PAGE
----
Is Texting While Driving the New DWI?

With the overwhelming presence of smart technology, it is no surprise that most states have passed texting while driving bans.  Lawmakers and law enforcement have long been concerned about distracted driving, particularly among younger drivers.  However, as more and more drivers have smartphones and tablets in the car with them, distracted driving due to phone use has increased.  With drivers texting, using social media, and even surfing the Internet while operating their vehicles, lawmakers have good cause to be concerned.  Several states have already enacted bans on handheld cell phone use, while 42 states and the District of Columbia ban texting while driving.

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Teenage drivers are especially prone to using their phones while driving, and the risk of such activity has recently been compared to the risk of driving drunk. Distracted driving among teenage drivers has always been an issue, but now as nearly every teen driver has a cell phone, texting while driving has become a major concern.  This is why 37 states and D.C. have passed laws banning all cell phone use among novice drivers, in addition to texting while driving bans.

A recent study from the Centers for Disease Control and Prevention shows that teens are now more likely to text while driving than to drink and drive.  According to this study, an estimated 2,700 teenagers and young adults die every year due to driving under the influence of alcohol.  An additional 282,000 young people are injured each due to alcohol-impaired driving.  However, over the last 20 years, alcohol use among teen drivers has decreased dramatically.  Unfortunately, as drunk driving among teenaged drivers drops, texting while driving increases.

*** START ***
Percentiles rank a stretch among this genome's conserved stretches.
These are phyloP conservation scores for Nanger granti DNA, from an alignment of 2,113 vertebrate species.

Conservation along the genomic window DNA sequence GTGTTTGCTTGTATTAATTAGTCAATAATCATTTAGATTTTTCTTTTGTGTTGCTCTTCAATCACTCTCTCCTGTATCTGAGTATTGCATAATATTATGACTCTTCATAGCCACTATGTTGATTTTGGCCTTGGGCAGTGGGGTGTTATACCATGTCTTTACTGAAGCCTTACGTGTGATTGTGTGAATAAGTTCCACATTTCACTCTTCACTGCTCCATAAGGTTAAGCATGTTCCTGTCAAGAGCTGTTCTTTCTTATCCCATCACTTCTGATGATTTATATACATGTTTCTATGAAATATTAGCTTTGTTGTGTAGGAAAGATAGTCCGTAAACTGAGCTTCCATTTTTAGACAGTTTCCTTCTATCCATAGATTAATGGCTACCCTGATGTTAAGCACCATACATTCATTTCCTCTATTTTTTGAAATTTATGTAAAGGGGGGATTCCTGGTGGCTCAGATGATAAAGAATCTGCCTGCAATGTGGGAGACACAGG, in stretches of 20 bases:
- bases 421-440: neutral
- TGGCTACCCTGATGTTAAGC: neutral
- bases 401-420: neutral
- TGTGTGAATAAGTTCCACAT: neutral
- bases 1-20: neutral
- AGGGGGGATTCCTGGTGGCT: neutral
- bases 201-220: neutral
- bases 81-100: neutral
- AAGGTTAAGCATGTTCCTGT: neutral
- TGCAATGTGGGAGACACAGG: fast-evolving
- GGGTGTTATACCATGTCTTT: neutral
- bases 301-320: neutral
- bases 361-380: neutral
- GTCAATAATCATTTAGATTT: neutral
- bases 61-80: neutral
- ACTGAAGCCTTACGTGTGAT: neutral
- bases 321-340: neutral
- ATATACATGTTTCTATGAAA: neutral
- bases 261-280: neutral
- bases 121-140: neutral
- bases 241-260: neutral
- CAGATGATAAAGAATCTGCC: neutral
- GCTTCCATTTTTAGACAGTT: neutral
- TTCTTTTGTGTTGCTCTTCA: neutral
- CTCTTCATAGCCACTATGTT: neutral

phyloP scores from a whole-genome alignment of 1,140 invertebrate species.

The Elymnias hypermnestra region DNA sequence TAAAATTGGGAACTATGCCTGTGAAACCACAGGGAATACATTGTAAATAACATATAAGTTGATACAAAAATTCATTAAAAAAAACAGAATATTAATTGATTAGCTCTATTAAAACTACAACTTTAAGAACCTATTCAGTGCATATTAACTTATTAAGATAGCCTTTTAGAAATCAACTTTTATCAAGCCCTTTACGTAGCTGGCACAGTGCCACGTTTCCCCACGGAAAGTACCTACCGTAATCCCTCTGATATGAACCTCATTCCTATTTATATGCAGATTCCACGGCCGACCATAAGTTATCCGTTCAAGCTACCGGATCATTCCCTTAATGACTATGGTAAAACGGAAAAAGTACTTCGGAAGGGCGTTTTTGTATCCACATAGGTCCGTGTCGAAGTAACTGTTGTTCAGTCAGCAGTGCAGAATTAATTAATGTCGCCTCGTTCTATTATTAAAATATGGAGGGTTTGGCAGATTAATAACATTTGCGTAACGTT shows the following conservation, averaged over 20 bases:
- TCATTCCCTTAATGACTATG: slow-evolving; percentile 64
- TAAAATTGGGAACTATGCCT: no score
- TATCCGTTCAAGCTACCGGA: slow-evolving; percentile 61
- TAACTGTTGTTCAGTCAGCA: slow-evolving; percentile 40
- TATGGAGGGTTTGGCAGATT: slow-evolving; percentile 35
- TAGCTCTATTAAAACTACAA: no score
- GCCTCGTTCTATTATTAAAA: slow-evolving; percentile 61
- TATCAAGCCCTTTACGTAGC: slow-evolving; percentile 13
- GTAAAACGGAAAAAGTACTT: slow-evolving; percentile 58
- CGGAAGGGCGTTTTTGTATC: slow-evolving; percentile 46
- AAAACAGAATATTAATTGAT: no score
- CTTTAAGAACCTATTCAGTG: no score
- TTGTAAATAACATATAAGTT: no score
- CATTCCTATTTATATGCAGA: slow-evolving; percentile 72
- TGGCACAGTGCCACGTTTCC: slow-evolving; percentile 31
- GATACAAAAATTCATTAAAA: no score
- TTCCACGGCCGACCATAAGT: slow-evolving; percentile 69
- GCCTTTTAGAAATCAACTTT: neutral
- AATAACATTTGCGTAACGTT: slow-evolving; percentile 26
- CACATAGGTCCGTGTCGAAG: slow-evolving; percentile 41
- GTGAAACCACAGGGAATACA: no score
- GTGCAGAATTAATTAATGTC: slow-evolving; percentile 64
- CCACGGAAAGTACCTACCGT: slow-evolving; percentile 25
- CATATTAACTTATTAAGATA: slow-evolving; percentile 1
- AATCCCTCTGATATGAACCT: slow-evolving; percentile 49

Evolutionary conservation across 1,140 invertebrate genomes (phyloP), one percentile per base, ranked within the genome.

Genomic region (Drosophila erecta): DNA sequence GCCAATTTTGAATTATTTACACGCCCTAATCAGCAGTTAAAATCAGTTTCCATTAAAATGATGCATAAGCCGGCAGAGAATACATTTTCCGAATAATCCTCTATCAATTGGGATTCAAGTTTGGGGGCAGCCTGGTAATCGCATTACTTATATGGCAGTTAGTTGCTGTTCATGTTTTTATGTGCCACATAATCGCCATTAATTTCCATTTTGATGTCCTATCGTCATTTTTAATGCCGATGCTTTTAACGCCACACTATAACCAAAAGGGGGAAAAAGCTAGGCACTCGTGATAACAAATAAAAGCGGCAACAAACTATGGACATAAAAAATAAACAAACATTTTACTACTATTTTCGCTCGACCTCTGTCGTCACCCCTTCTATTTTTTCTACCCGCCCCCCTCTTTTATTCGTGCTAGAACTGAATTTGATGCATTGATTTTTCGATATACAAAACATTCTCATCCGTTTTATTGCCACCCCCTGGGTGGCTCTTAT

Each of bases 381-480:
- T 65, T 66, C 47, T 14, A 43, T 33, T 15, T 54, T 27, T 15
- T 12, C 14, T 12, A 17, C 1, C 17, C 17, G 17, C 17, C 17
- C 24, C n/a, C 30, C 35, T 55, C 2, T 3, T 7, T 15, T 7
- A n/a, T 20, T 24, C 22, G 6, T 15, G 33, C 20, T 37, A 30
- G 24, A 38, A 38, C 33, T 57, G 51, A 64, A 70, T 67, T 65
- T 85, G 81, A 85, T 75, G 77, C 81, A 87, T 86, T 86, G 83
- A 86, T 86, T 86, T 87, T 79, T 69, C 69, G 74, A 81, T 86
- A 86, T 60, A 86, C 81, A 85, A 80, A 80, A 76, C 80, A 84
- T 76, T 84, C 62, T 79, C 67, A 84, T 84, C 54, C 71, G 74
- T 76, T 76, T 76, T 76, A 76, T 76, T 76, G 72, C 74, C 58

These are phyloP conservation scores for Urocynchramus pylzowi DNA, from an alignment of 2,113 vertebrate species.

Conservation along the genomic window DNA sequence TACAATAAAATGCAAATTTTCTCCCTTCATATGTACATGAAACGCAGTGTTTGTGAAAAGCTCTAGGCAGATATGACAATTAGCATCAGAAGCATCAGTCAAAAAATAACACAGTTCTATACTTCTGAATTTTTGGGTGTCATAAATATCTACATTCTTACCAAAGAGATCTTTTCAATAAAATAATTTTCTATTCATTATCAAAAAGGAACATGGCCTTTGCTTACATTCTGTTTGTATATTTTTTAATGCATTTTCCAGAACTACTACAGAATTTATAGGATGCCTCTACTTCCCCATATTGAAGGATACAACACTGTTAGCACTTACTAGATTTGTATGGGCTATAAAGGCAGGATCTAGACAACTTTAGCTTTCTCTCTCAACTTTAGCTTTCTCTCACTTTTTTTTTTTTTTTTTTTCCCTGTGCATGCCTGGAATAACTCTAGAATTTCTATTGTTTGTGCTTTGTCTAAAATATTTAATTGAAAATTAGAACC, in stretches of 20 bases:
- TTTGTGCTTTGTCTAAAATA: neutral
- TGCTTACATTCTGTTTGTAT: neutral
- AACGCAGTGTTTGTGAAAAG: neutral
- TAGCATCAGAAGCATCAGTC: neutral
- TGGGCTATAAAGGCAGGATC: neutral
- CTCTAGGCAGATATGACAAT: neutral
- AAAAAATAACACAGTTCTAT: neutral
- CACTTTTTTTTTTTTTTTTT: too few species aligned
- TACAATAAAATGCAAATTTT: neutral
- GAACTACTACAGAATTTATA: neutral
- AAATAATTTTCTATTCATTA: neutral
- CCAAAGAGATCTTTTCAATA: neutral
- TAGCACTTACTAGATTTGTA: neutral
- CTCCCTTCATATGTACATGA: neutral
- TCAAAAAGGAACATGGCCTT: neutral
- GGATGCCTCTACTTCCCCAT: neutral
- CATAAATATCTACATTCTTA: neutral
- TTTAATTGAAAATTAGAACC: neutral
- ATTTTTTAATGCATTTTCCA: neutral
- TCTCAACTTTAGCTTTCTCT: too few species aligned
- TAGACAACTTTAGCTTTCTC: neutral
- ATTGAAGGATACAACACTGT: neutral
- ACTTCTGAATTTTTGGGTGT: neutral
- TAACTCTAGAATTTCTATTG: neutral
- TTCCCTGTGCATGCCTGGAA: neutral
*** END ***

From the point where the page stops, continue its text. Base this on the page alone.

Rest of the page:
Even as studies and experts prove the dangers of texting while driving, the laws have yet to catch up.  Although nearly every state has some form of a texting while driving ban, violating that law is a generally a mere traffic offense.  The fines vary from state to state, but these bans do not yet carry the same significant penalties as DUIs or DWIs.

Every state has laws prohibiting drunk driving, and violations carry steep penalties including fines, probation, and jail time. Additionally, Federal law requires each state to impose repeat offender laws that punish those who continue to drink and drive after a first offense.  The more intoxicated driving convictions a driver has, the harsher the penalties become.

For example, in New York any driver who drives while intoxicated within 10 years of a prior conviction for an alcohol-related offense (other than driving while ability impaired) will be charged with a felony DWI.  A felony DWI in New York carries a penalty of prison time, fines up to $10,000, the requirement to install and maintain an interlock device, and a driver’s license revocation.

The severe penalties for drunk driving (first offenses and repeat convictions) are in stark contrast to those for texting while driving, despite the two offenses having similar dangers.  Some lawmakers are calling for harsher penalties for drivers who text, given experts’ comparison between the dangers of drunk driving and texting while driving.  As phone use bans develop, texting drivers may have to face increased penalties similar to those imposed for driving while intoxicated.

DISCLAIMER: The exclusive purpose of this article is educational and it is not intended as either legal advice or a general solution to any specific legal problem.  Corporate offices for Nave DWI Defense Attorneys are located at 269 W. Jefferson St.; Syracuse, New York 13202; Telephone No.: (315) 473-0899.  Prior results do not guarantee a similar outcome.  Attorney Advertising.

2015-03-10T14:48:58+00:00